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HILL PLAYED ROLE IN PUTTING K-STATE BACK ON THE MAP

Also See: 'Cats Open Series with Kansas

HILL PLAYED ROLE IN PUTTING K-STATE BACK ON THE MAP

By Mark Janssen

Dalonte Hill called it a "... very tough decision.  It took several days to get my appetite back."
 
The decision came early this week with the K-State associate head men's basketball coach and recruiting coordinator deciding to leave the Wildcats to become Mark Turgeon's lead assistant at Maryland.

"You put so much effort and energy into making things right for a program, and you have such community support with so many positive e-mails saying, 'Thanks for making us believe again; thanks for putting the pride back in the program,' it makes it very difficult to leave," said Hill.
 
Hill came to K-State as an assistant coach to Bob Huggins in 2006, and was elevated to associate head coach when Frank Martin took over the program's reigns the next year.
 
In the five years prior to Hill's arrival, the Wildcat program had won 72 games without a postseason appearance.  In the last five seasons, K-State posted 118 victories with three NCAA invitations, plus two more to the NIT.
 
Upon his K-State arrival from Charlotte where he had coached as an assistant the three previous seasons, Hill said, "We were a new staff that had to believe in one another and trust that together we could get things done the right way.  Some have questioned our ways, but I think we've shown people you can do things the right way and win."
 
Hill added, "Some thought Michael Beasley was the quick answer, but Michael Beasley's team didn't have as much success as when Denis (Clemente) and Jacob (Pullen) were seniors."
 
A native of Washington D.C. and 2001 graduate of Charlotte, Hill admitted that prior to becoming a Wildcat he didn't know much about K-State other than the success of its football program.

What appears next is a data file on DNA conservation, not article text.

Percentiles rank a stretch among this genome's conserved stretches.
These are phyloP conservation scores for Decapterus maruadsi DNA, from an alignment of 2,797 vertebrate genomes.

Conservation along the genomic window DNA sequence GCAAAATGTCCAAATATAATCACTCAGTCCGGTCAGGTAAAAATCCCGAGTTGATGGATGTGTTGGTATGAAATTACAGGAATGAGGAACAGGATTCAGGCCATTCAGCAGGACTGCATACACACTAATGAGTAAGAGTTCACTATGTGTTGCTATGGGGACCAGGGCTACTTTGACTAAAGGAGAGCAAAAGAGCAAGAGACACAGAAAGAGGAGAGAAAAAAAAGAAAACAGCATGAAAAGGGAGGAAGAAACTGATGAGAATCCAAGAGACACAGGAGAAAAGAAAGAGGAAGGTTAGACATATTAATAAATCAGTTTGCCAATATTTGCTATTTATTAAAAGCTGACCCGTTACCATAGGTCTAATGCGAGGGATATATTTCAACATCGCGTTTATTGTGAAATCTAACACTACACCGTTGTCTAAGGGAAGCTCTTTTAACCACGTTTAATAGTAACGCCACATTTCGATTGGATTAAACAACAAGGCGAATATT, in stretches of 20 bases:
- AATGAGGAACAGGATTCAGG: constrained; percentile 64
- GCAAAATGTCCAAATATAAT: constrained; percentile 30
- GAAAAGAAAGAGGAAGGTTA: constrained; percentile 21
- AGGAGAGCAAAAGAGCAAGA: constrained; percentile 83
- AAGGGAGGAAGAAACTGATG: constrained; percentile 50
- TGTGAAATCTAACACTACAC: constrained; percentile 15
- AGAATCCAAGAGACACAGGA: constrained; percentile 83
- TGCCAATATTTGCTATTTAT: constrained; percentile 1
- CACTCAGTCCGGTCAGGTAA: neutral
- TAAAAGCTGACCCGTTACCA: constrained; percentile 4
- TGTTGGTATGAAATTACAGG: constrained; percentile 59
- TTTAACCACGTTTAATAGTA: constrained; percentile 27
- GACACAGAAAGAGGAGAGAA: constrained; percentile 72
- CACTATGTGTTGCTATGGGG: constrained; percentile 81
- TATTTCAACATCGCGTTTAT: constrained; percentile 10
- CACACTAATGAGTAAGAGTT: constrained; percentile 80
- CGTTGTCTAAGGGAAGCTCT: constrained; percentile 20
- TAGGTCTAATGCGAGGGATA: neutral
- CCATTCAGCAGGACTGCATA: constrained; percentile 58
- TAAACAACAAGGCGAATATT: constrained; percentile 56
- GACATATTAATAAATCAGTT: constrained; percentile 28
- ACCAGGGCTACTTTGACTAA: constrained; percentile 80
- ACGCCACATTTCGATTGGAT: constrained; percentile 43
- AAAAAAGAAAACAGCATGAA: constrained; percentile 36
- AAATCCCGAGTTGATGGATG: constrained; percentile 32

"People in DC just didn't know what was going on here in basketball, but now they do," said the 32-year-old Hill.  "We have an identity that is known around the country.  People know we play hard, we get after it, and we play with intensity.  That's the K-State image today, and what I'm most proud of in having a hand in getting that done."
 
While at least partially responsible for relocating the likes of Beasley, Bill Walker, Dominique Sutton, Rodney McGruder, Wally Judge and Jamar Samuels to K-State out of the AAU ranks, Hill, who coached the D.C. Assault from 2001-03, said the K-State program runs deeper than those multi-starred talents.
 
"You can recruit these players when you have a belief in what you're selling.  You have to be part car salesman in that you have confidence about your product," said Hill, who is the first assistant to leave the Martin staff.  "You're not always going to find a Michael Beasley or a Bill Walker, but you can always find kids with talent who believe in you and are good role models.  Jacob (Pullen) became our all-time leading scorer, but was probably the least talented in his recruiting class.  But he stuck with us and continued to work."

Part of making the decision to return to Maryland and his native D.C. area was it is where his entire family still resides.  But he admits, there's a part of the Manhattan personality that he will miss.
 
"We plan to live in the suburbs, but once you drive that five minutes through those gates everything picks up in terms of traffic and crime," said Hill, who along with his wife Tish, have three daughters in Danae, Dakotah and Daeja.  "We have to prepare to become more careful."
 
Hill continued, "We're going to miss the community and the staff has been unbelievable to work with. It's just been a great experience with all that we having going at K-State and an AD (John Currie) that is going crazy trying to make this place even better with our new practice facility.  These people will always be my friends.  There will be a continued friendship for a lifetime."


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